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Sunsets and Solstices

by Geoff Chester, USNO Public Affairs | 29 November 2022

by Geoff Chester, USNO Public Affairs | 29 November 2022

Mars, 2022 November 24, 03:30 UT
Mars, 2024 November 24, 03:30 UT

The Moon waxes as she climbs through the autumnal constellations this week, passing near the bright evening planets along the way.  First Quarter occurs on the 30th at 9:37 am Eastern Standard Time and marks the second time this phase falls in November.  Look for Luna southeast of Saturn on the evening of the 29th.  On December 1st you will find her just to the south of bright Jupiter.  She closes out the week drawing a bead on ruddy Mars high in the eastern sky.

We are now entering the nearly month-long sequence of events that characterize the winter solstice “season”.  The earliest sunsets of the year begin on December 2nd and last until December 12th.  Here in Washington Old Sol sinks below the horizon at 4:46 pm EST during this interval, but by the 13th he gradually begins to set a tad later each night.  Yet the year’s shortest day is still some three weeks off, occurring with the winter solstice on the 21st.  So why does the time of sunset start to move later well before the solstice?  The reason is that the time of latest sunrise won’t occur until the beginning of January.  Right now sunrise occurs at 7:06 am EST, but by January 1st sunrise won’t occur until 7:27 am.  As with the times of sunset, these late rising times will stick around for about 10 days before everything starts to shift to longer lengths of day.

These phenomena are a result of our need for precise timekeeping.  Before accurate mechanical clocks were developed most people who cared about time used sundials to track the hours.  The most important measurement to them was noon, when the Sun crossed the meridian at its highest altitude.  This “apparent Sun” crossed the meridian at noon every day, setting the times of sunrise and sunset at the same interval of time before and after noon transit.  However, as precision clocks were developed, it was quickly discovered that the Sun’s noon transit didn’t always occur at noon.  The eccentricity of the Earth’s orbit causes the planet’s orbital speed to vary during the year, and this affects when the Sun appears to transit.  Sometimes it’s “fast”, occurring before noon on the clock, sometimes it’s “slow”, transiting later.  To compensate for this, timekeepers devised a “mean Sun” to define noon transit, and the difference between “apparent Sun” and “mean Sun” was the solution to the “equation of time”.  Our clocks are attuned to the “mean Sun”, but sunrise and set phenomena are tied to the “apparent Sun”., causing the seeming discrepancy in rise and set times around the solstices.  Look on almost any globe map of Earth and you will see a figure-8 diagram over the Pacific Ocean.  That is the “analemma”, a graphic representation of the equation of time.  Use it to compensate your sun dial and you’ll be in step with the rest of the world.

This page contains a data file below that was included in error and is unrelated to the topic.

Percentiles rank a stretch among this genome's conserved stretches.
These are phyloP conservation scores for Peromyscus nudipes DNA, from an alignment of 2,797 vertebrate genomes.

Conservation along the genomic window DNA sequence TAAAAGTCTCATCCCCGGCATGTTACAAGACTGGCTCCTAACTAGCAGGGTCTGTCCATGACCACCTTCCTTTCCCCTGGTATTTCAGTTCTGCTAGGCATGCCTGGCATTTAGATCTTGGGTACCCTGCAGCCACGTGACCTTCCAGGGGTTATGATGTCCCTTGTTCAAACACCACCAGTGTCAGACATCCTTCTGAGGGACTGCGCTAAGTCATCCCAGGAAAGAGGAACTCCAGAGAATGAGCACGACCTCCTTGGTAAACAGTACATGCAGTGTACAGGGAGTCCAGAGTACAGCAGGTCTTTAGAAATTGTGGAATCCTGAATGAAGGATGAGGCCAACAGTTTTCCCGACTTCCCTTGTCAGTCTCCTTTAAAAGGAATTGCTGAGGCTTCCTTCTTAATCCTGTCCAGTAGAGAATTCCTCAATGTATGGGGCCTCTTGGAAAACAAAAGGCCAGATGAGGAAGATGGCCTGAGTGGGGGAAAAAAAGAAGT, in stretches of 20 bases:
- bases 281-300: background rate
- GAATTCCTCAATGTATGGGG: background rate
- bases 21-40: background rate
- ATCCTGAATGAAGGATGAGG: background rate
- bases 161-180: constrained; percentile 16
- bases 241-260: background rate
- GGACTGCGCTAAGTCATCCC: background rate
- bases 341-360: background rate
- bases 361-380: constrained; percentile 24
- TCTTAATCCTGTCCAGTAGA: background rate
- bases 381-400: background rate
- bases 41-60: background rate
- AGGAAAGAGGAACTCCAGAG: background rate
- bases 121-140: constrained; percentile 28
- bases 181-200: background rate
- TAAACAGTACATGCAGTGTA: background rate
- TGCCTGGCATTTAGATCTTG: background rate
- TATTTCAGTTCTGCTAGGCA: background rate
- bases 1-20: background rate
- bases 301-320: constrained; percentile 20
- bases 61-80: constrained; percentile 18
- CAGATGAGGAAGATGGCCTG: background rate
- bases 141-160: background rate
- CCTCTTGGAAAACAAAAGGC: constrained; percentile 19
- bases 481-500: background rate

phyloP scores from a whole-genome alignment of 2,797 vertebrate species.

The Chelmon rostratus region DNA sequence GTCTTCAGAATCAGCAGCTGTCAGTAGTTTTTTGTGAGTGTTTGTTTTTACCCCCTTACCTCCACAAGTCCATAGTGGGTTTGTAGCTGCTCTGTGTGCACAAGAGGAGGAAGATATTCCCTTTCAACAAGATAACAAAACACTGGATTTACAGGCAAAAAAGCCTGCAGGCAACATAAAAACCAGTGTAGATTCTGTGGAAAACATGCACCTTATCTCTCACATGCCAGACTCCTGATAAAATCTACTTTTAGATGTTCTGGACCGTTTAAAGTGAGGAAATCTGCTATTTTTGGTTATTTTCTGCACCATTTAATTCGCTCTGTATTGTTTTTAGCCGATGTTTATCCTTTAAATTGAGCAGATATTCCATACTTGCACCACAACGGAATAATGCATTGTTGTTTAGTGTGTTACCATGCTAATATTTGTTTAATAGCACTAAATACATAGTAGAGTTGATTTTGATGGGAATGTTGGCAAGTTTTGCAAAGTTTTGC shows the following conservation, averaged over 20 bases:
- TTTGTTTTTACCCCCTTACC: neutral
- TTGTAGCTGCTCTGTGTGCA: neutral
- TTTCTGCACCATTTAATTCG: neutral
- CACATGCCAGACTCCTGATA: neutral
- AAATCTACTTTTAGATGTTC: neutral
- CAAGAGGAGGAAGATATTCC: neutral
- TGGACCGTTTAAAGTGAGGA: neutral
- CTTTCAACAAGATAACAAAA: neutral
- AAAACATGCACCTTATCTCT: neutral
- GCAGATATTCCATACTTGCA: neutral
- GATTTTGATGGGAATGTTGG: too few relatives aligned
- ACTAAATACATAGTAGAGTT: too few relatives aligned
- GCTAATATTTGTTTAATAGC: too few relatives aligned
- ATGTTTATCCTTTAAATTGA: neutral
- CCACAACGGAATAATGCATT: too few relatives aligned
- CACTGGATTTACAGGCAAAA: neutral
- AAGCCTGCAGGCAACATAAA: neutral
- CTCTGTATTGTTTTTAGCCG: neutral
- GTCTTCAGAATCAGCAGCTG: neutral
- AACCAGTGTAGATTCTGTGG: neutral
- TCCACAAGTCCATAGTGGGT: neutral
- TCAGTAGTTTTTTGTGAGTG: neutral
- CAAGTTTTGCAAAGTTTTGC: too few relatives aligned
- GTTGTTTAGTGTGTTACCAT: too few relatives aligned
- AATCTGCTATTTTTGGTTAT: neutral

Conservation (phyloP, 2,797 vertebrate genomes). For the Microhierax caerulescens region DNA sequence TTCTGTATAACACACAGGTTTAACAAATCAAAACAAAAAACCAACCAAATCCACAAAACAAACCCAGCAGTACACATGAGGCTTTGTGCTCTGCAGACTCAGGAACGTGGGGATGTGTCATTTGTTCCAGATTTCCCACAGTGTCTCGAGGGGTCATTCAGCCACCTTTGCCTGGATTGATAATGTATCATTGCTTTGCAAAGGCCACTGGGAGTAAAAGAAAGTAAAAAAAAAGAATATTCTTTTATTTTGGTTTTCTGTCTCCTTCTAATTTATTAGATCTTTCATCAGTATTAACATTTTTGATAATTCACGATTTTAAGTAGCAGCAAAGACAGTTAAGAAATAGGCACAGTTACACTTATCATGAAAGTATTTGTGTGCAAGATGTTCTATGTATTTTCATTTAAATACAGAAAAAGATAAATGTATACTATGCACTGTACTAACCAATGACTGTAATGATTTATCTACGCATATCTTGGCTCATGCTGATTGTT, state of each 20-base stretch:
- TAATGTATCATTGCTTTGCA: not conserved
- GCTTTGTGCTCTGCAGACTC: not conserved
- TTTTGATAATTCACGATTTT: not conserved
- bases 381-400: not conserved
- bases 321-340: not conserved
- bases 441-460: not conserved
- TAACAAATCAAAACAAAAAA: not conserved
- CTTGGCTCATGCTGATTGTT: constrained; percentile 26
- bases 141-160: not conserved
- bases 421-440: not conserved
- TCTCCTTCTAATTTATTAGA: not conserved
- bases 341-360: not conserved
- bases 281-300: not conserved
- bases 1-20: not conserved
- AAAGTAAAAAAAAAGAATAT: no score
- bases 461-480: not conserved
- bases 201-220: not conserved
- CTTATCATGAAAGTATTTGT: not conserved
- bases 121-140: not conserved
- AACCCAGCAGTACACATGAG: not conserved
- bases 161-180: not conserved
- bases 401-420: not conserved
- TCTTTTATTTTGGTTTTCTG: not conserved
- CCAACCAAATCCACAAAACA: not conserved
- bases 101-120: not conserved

As the Moon waxes this week she climbs steadily northward along the ecliptic to join the bright stars of the rising Great Winter Circle.  Her brightening glow does little to overcome the bright stars of the season, which all center on the distinctive figure of Orion, the Hunter.  Within the bounds of the Circle you will find nine of the twenty-five brightest strs in the sky, and for added cheer this year there is the distinct ruddy glow of Mars.

Saturn is now best viewed shortly after sunset, where you will find the ringed planet in the southwestern sky.  His low declination means that you only have until around 8:00 pm local time to get a good look at him in the telescope before he begins to get mired in the turbulence of Earth’s atmosphere.  We have a few more weeks to enjoy his mellow glow.  By the year’s end he will start to be swallowed up in fading twilight.

Jupiter is the showpiece of the early evening sky, appearing high in the south just after sunset.  I often observe the giant planet during twilight, when the brighter sky background helps to bring out a bit more contrast in his dark cloud belts, and he should provide lots of interesting views into the late evening.  While his apparent disc has lost about 15 percent of its size since opposition, his generous girth still offers the best planet views for smaller telescopes.  On the evening of December 2nd you can watch the Great Red Spot rotate across the disc, and at 8:10 pm EST watch the moon Europa disappear behind the planet.  One hour later Io will emerge from Jupiter’s shadow.

Ruddy Mars draws your attention away from Jupiter later in the evening as he beams his ruddy glow down from the “horns” of Taurus, the Bull.  The red planet reaches opposition on the 8th, but his closest approach to Earth occurs on the 1st.  While his apparent disc is just over 17 arcseconds in diameter, his high northerly perch means that larger telescopes won’t have to peer through dense layers of Earth’s atmosphere.  


Commander, Naval Meteorology and Oceanography Command | 1100 Balch Blvd. | Stennis Space Center, Mississippi 39529

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